• WL100/10: ‘Breaking Chains’, GSMD 1997
Sunday, 13 January 2013 Leave a comment
Possibly the most intense and wide-ranging survey of the life and works of Witold Lutosławski that has ever taken place was that at the Barbican, London, in January 1997. The climax was three days of concerts, organised by the BBC under the banner Breaking Chains on 17-19 January. I’ll return to these events in a future post.
Preparatory to these concerts, the Guildhall School of Music and Drama, in a different part of the Barbican complex, organised five days of complementary events under the Breaking Chains umbrella, 13-17 January 1997. These included concerts, workshops, talks and discussions, as well as an exhibition. The participants included the GSMD SO and CO, student chamber ensembles and soloists, and several speakers: Steven Stucky, Józef Patkowski, Charles Bodman Rae, John Casken and myself.
The GSMD Breaking Chains repertoire included: Symphonic Variations (1938), Symphony no.1 (1947), Little Suite (1950/51), Straw Chain (1951), Silesian Triptych (1951), children’s song cycles Autumn and Spring (1951) and four other children’s songs (1953-54), Jeux vénitiens (1961), String Quartet (1964), Symphony no.2 (1967), Livre pour orchestre (1968), Variations on a Theme by Paganini for piano and orchestra (1941/78), Novelette (1979), Chain 1 (1983), Fanfare for Louisville (1986), Prelude for GSMD (1989). In pre-concert and afternoon events during the BBC part of Breaking Chains, GSMD students also performed Overture for Strings (1949), Five Folk Melodies (1945/52), Preludes and Fugue (1972), Partita for violin and piano (1984), songs and music for piano, as well as Chain 1 for the second time.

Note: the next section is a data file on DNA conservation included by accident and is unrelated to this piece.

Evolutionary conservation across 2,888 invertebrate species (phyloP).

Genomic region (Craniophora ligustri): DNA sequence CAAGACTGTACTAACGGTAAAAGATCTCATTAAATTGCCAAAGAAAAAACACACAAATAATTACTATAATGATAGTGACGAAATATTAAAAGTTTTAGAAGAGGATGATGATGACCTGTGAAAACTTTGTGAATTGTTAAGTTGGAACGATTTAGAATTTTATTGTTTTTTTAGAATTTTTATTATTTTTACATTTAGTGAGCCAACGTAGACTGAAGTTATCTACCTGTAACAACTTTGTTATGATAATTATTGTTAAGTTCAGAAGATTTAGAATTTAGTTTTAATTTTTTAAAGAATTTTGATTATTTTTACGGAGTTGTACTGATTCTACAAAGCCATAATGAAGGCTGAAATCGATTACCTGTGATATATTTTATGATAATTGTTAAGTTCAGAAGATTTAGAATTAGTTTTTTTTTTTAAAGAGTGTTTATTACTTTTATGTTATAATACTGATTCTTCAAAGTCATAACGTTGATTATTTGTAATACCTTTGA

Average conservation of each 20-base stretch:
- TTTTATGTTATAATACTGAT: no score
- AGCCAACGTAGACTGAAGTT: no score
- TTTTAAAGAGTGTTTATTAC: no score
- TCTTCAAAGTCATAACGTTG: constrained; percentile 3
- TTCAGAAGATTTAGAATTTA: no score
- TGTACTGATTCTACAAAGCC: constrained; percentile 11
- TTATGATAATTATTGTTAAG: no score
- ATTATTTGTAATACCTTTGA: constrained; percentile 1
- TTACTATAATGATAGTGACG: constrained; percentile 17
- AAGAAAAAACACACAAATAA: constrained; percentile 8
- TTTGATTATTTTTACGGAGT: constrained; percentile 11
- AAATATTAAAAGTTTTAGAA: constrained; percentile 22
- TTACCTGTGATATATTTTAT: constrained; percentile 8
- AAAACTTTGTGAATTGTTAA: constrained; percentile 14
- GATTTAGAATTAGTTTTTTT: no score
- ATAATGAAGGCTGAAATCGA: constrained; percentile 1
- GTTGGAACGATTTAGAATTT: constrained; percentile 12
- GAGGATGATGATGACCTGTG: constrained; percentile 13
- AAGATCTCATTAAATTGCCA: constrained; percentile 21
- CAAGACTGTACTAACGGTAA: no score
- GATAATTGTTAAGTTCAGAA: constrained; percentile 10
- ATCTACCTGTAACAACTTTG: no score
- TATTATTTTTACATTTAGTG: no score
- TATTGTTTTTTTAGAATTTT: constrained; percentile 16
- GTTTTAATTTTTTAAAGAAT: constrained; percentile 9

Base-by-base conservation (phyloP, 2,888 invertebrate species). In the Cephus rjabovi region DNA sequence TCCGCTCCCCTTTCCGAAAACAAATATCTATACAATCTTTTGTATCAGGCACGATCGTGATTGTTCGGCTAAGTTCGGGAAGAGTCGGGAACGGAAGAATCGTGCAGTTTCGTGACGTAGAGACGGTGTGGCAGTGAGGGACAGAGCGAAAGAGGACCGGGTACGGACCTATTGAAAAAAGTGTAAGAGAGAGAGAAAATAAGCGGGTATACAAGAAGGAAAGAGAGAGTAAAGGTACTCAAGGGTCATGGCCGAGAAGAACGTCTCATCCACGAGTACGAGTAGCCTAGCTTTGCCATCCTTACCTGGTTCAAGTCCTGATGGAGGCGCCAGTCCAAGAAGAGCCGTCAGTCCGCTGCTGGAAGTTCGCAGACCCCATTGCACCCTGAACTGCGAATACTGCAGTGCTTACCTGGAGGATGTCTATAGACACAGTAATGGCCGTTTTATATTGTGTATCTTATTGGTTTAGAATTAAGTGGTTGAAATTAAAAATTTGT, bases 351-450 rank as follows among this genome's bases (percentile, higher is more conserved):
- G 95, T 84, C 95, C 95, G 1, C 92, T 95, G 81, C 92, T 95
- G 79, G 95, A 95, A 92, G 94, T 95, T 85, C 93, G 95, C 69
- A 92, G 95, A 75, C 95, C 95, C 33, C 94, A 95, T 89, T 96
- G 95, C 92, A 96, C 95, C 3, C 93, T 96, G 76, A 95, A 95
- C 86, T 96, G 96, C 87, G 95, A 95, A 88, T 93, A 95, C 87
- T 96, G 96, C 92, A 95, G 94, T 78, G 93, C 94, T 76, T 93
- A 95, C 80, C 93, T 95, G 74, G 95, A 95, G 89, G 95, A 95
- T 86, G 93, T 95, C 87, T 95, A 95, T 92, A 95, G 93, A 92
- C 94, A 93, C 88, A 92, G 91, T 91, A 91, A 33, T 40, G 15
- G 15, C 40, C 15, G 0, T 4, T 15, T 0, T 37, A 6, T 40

There were some fantastic student performances during this GSMD week. Indeed, Symphony no.2, Novelette and Fanfare for Louisville were issued on the SOMM label (SOMMCD 219) in 1999, alongside performances of two works conducted by the composer on his visit to GSMD on 11 May 1989: Prelude for GSMD and the Cello Concerto (1970), in which the soloist was Louise Hopkins. My strongest recollection is of the performance of the Second Symphony under the dynamic direction of Wojciech Michniewski.
Lutosławski: Symphony no.2
• Movement 1: ‘Hésitant’
• Movement 2: ‘Direct’ (the track begins c.15″ too early with two brief events for trombones/tuba and bassoons from the end of ‘Hésitant’; ‘Direct’ begins with ppp double basses, partly masked by a final bassoon utterance)
My own involvement also included directing a workshop performance of Jeux vénitiens and putting together an exhibition called The Hidden Composer: Witold Lutosławski and Polish Radio, of which more anon.